Police officers of the future at Wrexham Glyndwr have been put through their paces by the university’s Sport and Exercise Science team.
As well as gaining a degree in Professional Policing, budding officers are also required to meet certain fitness levels on joining the force.
With this in mind, the Professional Policing course leaders approached Dr Chelsea Moore of the Sport and Exercise Science department to help prepare students for their fitness test, also known as the ‘bleep test’.
Having conducted the assessments over several months Applied Sport and Exercise Physiology Lecturer Dr Chelsea Moore was able to present the findings at The British Association of Sport and Exercise Sciences (BASES) annual conference.
Coming from a family background of police officers, Chelsea said she was aware how fitness is increasing in importance to modern day policing and was happy to help students prepare so they were able to achieve the level required (which is level 5.4 on the bleep test).
She said: “When the Professional Policing degree was introduced, the department approached me for help in supporting students in through their personal safety training process.
“We put on some practice sessions to get them familiar with the bleep test, three sessions throughout the year.
“What we were looking for was attendance – were regular attendees doing better, is there a difference in their fitness level?
“The students have to go through checks, and visits from an occupational therapist to determine if they are healthy enough to join the force – they look at their BMI (Body Mass Index). If it’s over a certain limit they won’t even make it to the fitness test element.
“We may look at whether some students need some sort of dietary intervention as well.
“What we found with the majority of them is that their BMI’s were fine. However, some students were unable to achieve the required level of the bleep test in order to gain entry into the police. A level of 5.4 is reached within 3-4 minutes.
“What we found is that attendance at the sessions declined over time, possibly because a lot of those who attended the first sessions found they were already getting to the required level, and thought their fitness was fine so didn’t need to come back.
“We also found some of them weren’t getting to the level, which was concerning. The onus is on students to keep fit.”
But even the students who may not have been considered fit, found that on the day of their assessment they were motivated and able to achieve the level, with Chelsea adding that in some cases, psychological hurdles also need to be overcome.
“To assess fitness we need to look at how well the body can extract oxygen from the atmosphere”, she said.
“As physiologists, we like to assess their oxygen.
“Some psychological barriers are reported in some students and serving officers – possibly because it is a test situation. In reality, there’s no situation where a police officer would be asked run back and forth between two cones.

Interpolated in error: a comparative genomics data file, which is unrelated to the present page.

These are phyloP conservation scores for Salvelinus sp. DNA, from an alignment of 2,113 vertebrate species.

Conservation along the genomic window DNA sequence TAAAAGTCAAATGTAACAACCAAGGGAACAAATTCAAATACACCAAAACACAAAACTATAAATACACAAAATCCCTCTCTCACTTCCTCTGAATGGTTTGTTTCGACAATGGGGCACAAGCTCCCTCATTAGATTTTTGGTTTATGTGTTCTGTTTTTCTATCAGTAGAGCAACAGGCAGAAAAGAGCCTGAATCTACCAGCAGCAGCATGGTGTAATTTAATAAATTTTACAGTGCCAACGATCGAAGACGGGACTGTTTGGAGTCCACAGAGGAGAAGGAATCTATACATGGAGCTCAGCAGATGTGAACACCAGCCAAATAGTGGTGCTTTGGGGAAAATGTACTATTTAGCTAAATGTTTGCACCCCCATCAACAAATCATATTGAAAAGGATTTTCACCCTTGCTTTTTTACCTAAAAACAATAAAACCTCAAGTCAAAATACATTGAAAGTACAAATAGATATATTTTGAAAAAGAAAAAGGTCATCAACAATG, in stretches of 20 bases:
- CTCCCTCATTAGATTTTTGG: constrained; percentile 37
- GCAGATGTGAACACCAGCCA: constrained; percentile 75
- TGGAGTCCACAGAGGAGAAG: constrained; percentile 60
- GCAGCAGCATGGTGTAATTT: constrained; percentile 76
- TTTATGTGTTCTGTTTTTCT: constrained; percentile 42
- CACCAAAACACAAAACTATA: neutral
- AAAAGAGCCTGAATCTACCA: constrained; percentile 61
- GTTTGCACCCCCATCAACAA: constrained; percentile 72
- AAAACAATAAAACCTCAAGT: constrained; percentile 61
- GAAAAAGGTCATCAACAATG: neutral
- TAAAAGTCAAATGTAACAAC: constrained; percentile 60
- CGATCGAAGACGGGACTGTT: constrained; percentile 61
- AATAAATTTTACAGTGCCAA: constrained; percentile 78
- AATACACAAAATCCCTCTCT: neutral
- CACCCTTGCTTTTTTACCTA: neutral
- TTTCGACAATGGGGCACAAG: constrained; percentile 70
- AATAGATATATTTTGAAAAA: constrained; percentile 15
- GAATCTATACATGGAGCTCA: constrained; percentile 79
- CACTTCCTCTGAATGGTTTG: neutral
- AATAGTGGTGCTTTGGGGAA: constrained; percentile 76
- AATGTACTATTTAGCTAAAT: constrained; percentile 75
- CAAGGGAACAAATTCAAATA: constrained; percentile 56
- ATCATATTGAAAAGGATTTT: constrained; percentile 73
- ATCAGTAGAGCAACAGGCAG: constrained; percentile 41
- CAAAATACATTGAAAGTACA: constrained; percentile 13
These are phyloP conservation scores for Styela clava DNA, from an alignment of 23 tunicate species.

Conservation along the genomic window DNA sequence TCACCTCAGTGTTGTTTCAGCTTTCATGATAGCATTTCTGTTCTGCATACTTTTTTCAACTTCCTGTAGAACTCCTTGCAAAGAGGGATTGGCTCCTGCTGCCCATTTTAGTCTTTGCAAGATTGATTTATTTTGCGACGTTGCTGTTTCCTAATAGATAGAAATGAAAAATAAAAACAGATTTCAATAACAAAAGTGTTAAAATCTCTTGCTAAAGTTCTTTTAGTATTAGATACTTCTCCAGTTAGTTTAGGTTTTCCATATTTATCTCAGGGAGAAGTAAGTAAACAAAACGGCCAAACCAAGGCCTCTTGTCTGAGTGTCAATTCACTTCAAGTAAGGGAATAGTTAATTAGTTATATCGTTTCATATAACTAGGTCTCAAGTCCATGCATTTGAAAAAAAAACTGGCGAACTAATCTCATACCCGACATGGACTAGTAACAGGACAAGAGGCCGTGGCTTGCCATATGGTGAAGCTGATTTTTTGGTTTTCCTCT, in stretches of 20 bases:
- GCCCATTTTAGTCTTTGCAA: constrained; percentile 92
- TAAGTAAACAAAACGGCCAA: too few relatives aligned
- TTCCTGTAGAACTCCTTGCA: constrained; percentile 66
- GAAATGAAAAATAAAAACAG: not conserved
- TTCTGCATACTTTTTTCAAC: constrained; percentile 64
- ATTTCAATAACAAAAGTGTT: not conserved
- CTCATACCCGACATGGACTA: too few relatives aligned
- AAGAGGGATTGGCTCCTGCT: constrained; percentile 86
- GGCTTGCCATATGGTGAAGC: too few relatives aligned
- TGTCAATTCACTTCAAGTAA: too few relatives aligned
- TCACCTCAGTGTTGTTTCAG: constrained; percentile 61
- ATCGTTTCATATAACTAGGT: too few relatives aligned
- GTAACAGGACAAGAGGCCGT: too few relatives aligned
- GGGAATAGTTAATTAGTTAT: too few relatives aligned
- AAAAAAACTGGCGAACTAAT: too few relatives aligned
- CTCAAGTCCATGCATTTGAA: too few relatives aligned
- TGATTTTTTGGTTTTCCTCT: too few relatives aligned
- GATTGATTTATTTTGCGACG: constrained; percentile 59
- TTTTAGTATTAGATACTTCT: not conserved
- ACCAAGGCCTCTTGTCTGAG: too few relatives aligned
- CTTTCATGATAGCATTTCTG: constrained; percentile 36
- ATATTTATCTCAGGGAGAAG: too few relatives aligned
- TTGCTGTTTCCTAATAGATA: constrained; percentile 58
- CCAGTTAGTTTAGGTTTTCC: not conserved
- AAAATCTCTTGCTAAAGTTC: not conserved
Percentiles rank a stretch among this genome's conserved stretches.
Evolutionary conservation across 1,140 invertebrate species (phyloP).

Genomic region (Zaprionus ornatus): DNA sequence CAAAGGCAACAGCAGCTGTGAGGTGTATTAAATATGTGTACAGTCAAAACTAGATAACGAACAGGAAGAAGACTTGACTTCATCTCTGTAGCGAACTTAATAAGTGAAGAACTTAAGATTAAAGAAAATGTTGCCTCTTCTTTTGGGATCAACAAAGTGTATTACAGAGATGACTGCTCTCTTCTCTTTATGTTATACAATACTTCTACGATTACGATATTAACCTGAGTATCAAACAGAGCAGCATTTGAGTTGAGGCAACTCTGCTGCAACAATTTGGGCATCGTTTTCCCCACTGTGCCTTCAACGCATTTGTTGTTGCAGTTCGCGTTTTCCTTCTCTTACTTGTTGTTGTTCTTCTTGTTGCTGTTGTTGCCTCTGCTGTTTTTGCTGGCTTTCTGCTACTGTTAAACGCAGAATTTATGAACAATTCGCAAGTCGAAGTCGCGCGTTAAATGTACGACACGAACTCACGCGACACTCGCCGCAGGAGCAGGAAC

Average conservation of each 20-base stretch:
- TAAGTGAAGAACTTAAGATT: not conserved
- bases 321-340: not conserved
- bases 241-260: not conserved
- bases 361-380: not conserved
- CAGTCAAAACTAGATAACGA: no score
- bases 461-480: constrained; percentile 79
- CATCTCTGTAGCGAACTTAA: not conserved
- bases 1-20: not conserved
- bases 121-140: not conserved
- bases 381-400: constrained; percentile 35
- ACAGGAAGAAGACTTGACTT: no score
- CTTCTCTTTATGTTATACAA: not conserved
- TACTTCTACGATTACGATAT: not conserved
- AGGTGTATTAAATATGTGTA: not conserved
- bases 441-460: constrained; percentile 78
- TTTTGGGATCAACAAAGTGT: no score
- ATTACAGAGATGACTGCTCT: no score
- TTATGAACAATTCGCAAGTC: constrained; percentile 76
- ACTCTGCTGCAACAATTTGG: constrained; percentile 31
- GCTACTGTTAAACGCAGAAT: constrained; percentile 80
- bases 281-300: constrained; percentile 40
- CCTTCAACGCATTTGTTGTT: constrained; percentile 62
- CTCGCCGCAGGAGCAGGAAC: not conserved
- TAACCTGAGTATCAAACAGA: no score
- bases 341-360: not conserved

“The psychological barriers have to be taken into account. Some serving women officers don’t necessarily want to do these tests in front of other people, for fear feeling embarrassed.
“With the students, we noticed little difference from session to session in terms of fitness, so now it’s a case of looking at what we can do further to support the students who need an intervention of some sort. We want to compare whether the bleep test is reliable as a fitness test, and compare it to testing their actual fitness.
“A career in the police is exciting but I don’t know if some young people realise that to get in you need a required level of fitness, the job itself is demanding. A lot of young people don’t do much exercise, are sedentary, and don’t eat healthily. To change habits is quite difficult, especially if you’re starting a university degree, away from home.
“In order to look at their fitness and not whether they have just become familiar with the test we are going to look at heart rate, put monitors on the students, looking to see if the rate is lower per level of the bleep test – whether there is a physiological gain.
“I presented the findings at the BASE conference, and have been asked to get involved more with North Wales Police and current serving officers. In 2013 they made it compulsory for current serving officers to complete the bleep test annually. This is more important for young recruits – knowing it’s not just about getting into the police it’s about maintaining that level of fitness throughout your career and life.”
For more information about the BSc (Hons) Applied Sports and Exercise Sciences Degree at Wrexham Glyndwr, visit https://glyndwr.ac.uk/courses/undergraduate-courses/applied-sports-and-exercise-sciences/
To read more about the University’s BSc (Hons) Professional Policing Degree, visit https://glyndwr.ac.uk/courses/undergraduate-courses/professional-policing/